While it’s well-known that Hollywood doesn’t excel at putting Asian talent on the big screen, a study shows that the industry hasn’t done much to advance the group on the small screen, either.
New research on the minority group’s representation on television reveals that while there are more Asian characters on the small screen now than there were a decade ago, progress is slow. Oftentimes, the Asian characters on TV are tokenized. Moreover, the majority of shows still fail to feature a single Asian-American or Pacific Islander (AAPI) in the main cast at all.
Nancy Wang Yuen, Ph.D., a co-author of the study and associate professor of sociology at Biola University, explained that the absence of Asian roles in the TV landscape could impact the public’s perception of the minority.
“This is something that Asian-Americans struggle with in general ― visibility. You’re not recognized as someone who is fully present in society,” Yuen told HuffPost. “It’s a literal silencing of Asians and it reinforces the stereotype that Asians aren’t expressive, they’re invisible, that they’re not really there. But that’s because [Hollywood’s] not casting them.”
The study, entitled “Tokens On The Small Screen,” examined 252 broadcast, cable and digital platform television shows during the 2015-2016 year, and found that AAPIs make up about 4 percent of series regulars ― a stark contrast from the 70 percent occupied by their white counterparts. What’s more, 64 percent of shows don’t feature any Asian-American or Pacific Islander regular, whereas almost all shows have at least one white regular.
About two-thirds of the programs that do feature AAPI series regulars have only one. However, more than a third of the regulars are concentrated in 11 shows. In fact, Netflix’s “Marco Polo” hosted 10 percent of them. But half of those programs, including the Netflix period drama, have been canceled, making the minority’s presence in main casts endangered.
With the minority’s regulars either tokenized or concentrated in shows that require AAPI presence like “Marco Polo” (which is set in China), Hollywood is sending a strong message to the community, Yuen said.
“They don’t think of Asian-Americans on par with whites in terms of considering them for all roles or any role.”
This is further exemplified in the types of roles the minority is given. The report mentions that still, the group continues to be cast as perpetual foreigners, exoticized women, emasculated men and model minorities among other outdated stereotypes. And their little screen time doesn’t seem to leave much for character development, either. White actors are on screen for more than triple the time that their Asian counterparts are.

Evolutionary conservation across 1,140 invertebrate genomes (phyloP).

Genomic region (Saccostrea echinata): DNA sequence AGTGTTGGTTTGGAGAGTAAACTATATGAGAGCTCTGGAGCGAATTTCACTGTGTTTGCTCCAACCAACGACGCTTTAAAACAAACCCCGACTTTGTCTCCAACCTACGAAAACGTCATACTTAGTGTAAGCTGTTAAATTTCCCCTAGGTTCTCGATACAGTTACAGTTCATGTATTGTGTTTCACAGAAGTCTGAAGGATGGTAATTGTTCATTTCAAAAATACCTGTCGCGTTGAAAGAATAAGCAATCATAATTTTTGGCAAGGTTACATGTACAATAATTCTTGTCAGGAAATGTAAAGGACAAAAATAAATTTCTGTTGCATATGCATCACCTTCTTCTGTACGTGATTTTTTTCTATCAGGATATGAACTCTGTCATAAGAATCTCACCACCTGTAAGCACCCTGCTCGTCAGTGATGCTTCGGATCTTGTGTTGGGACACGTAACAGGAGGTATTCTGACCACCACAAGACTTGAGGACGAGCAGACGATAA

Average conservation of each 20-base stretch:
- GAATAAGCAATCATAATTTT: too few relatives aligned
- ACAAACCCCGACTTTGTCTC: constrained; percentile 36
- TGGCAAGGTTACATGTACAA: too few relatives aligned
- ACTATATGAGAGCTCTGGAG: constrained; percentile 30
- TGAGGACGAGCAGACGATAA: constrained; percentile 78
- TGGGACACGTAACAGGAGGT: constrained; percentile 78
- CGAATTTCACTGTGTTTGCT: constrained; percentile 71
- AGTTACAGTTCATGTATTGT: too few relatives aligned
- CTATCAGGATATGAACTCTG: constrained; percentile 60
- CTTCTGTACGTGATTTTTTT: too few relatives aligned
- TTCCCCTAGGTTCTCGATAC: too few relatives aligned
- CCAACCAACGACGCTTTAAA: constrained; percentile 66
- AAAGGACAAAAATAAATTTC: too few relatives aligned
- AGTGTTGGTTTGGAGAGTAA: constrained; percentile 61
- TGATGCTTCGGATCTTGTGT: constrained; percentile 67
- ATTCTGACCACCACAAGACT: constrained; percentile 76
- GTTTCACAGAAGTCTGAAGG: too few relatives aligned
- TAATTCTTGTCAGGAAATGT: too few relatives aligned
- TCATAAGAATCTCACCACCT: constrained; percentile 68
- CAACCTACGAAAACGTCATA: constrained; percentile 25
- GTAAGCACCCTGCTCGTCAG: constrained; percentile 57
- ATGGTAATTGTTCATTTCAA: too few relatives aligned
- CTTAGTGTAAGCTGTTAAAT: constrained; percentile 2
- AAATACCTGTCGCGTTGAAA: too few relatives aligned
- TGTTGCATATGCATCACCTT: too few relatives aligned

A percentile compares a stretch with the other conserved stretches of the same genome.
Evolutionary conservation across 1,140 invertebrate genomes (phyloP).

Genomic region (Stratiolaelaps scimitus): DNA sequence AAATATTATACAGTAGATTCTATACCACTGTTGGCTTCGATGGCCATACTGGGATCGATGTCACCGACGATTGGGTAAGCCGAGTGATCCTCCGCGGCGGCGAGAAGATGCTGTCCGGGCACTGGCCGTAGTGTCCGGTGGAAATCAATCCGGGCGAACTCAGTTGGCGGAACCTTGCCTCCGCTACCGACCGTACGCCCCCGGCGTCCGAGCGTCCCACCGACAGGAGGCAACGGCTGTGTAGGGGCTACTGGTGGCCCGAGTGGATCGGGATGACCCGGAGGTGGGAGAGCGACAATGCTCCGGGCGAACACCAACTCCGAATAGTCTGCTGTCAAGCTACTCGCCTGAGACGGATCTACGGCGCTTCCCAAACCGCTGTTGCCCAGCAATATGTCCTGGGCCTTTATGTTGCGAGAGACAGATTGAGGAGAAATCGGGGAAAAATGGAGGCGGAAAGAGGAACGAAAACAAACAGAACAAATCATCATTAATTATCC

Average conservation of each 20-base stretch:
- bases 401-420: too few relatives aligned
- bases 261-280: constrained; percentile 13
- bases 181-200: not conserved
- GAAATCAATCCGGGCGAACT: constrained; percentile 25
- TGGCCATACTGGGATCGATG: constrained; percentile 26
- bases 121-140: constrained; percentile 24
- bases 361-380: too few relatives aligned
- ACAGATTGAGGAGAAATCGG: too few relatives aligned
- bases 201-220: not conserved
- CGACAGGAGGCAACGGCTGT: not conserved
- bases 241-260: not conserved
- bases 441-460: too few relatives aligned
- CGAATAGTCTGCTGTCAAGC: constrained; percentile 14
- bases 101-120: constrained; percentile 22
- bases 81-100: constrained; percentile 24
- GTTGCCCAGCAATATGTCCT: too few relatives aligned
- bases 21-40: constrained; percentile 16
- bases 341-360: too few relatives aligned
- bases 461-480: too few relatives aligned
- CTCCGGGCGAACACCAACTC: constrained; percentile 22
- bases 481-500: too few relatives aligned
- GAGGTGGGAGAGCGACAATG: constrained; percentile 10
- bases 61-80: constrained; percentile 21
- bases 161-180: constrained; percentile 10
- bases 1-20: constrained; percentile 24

Evidence has shown that casting more Asian-Americans would prove beneficial for Hollywood. Data has consistently proved that diverse casts draw in more profit, with scripted broadcast majority-minority shows excelling in ratings among adults between 18 and 49 ― a demographic particularly targeted by advertisers. Yet AAPI continue to be left out, stereotyped and tokenized. And Yuen believes part of the problem is the industry’s institutionalized racism.
The researcher explained that Hollywood continues to believe in myths that Asian-American talent doesn’t bring in ratings. Historical policies in the industry that have left behind racist legacies are partially to blame as well, she said. Yuen pointed to the Hays Code of the 1930s as an example. The policy had prohibited any interracial relationships from being shown on screen, keeping stars like Anna May Wong, who was rejected for the lead role in “The Good Earth,” from nabbing culturally appropriate roles because the male lead was white.
“Institutionalized barriers kept Asian-Americans from obtaining stardom,” she said. “There’s a belief that the [AAPI] story hasn’t been told in Hollywood and therefore they’re not bankable. But it’s because of Hollywood’s own racist barriers that they don’t exist. Not because they’re not bankable.”
Not all shows are problematic, Yuen says, and there are some signs of success in the landscape. “Master Of None,” “The Night Of,” and “Fresh Off the Boat” actually depict Asian-Americans in a three dimensional way and serve as examples for what the industry should be doing. She told HuffPost that its important for characters to be relatable to the audience, whether they’re completely flawed or just struggling with something that’s deeply human.
But executives and creative personnel in the industry need to step up so more well-rounded, complex characters make it on screen. That might mean taking a chance, being open-minded during castings or giving Asian characters more lines.
“The industry needs to recognize that there’s an audience out there for Asian and Asian-American leads,” she said. “There are these audiences out there that are clamoring online for proper representation. And these same audiences out there will tune in and will support shows that feature Asian-Americans.”
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This article originally appeared on HuffPost.